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Japanese Chin: What's Good About 'Em, What's Bad About 'Em

Japanese Chin temperament, personality, training, behavior, pros and cons, advice, and information, by Michele Welton, Dog Trainer, Behavioral Consultant, Author of 15 Dog Books

Japanese Chin dog breed

Perky, proud, and playful, the elegant Japanese Chin is less hyperactive and less yappy than many other toy breeds.

Though he does love to play in the yard, he doesn't need much more exercise than that. The yard must be fenced, for he has a spaniel heritage with just enough hunting instincts to chase birds or butterflies into the street.

A lover of comfort, the Japanese Chin enjoys cuddling on laps and snuggling into soft pillows, his soulful eyes inviting pampering, which he accepts graciously. However, you're just as apt to find him perched high on the back of the sofa, for he is an agile climber, light and graceful on his feet, much like a cat.

This gentle yet merry breed insists on attention and interaction and is a terrific pet for senior citizens. At the other end of the spectrum, he is easily overwhelmed by small children and cannot take rough handling or mischief.

Most Japanese Chin are polite with strangers, though a good many individuals are standoffish or timid, so socialization is important. This breed is peaceful with other pets.

Though he has an aristocratic demeanor and definite likes and dislikes, the Japanese Chin is also bright, sensitive, and responsive. The little obedience training he needs will go well if you rely on consistency, praise, food rewards, and gentle corrections.

If you want a dog who...

  • Is small with a short face, large expressive eyes, and a lovely feathered coat
  • Is perky and playful
  • Adores comfort, cuddling, and snuggling
  • Doesn't need much exercise
  • Is polite with strangers
  • Is peaceful with other pets

A Japanese Chin may be right for you.

If you don't want to deal with...

  • The fragility of toy breeds (see full decription below)
  • A dependent personality that must have companionship most of the day to avoid "separation anxiety" and destructiveness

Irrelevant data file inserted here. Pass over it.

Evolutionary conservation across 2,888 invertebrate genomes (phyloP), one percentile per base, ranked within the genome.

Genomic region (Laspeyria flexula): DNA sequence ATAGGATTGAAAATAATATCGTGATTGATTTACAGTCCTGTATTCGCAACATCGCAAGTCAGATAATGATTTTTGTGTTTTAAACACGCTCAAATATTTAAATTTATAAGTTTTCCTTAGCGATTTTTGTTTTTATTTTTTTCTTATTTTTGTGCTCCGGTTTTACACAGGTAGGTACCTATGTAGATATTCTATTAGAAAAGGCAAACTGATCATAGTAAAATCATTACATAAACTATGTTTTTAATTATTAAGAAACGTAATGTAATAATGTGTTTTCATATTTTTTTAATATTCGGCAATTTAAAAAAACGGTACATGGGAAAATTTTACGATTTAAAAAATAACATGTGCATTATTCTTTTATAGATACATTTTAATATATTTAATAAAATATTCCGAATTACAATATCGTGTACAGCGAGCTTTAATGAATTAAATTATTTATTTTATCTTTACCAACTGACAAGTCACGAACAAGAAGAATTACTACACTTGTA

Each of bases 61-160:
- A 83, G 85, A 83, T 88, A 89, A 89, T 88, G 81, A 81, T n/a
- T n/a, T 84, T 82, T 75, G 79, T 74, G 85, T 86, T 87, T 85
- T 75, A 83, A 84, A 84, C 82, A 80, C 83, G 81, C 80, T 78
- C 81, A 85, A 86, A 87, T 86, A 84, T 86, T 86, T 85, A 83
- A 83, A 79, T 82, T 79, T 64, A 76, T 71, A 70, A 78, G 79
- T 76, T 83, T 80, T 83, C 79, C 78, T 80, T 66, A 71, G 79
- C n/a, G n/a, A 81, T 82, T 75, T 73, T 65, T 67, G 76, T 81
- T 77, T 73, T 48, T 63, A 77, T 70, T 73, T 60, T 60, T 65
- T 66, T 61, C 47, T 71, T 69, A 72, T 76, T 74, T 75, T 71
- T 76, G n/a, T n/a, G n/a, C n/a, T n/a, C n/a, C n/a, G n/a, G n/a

• Timidity or suspiciousness in some lines, or when not socialized enough
  • Regular brushing and combing
  • Moderate to heavy shedding
  • Health problems associated with their unnaturally short face

A Japanese Chin may not be right for you.


Dog Breed Traits – Which Traits Are Right For You?

In this brand new series, I'll help you decide which dog breed traits would best suit you and your family, your home and yard, and your lifestyle, so you can choose the best dog breed for your family.

Keep in mind that the inheritance of temperament  is less predictable than the inheritance of physical  traits such as size or shedding. Temperament and behavior are also shaped by raising and training.

FREE eBooks by Michele Welton

dog icon"Respect Training for Puppies"  and "Teach Your Dog 100 English Words"  are free step by step guides to teaching your pup to be calm and well-behaved.

dog icon"11 Things You Must Do Right To Keep Your Dog Healthy and Happy"  is a free guide to keeping your dog mentally, physically, and emotionally happy and healthy so you can enjoy a longer lifetime of companionship.

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  • You can avoid some negative traits by choosing an ADULT dog from an animal shelter or rescue group. With an adult dog, you can easily see what you're getting, and plenty of adult Japanese Chin have already proven themselves not to have negative characteristics.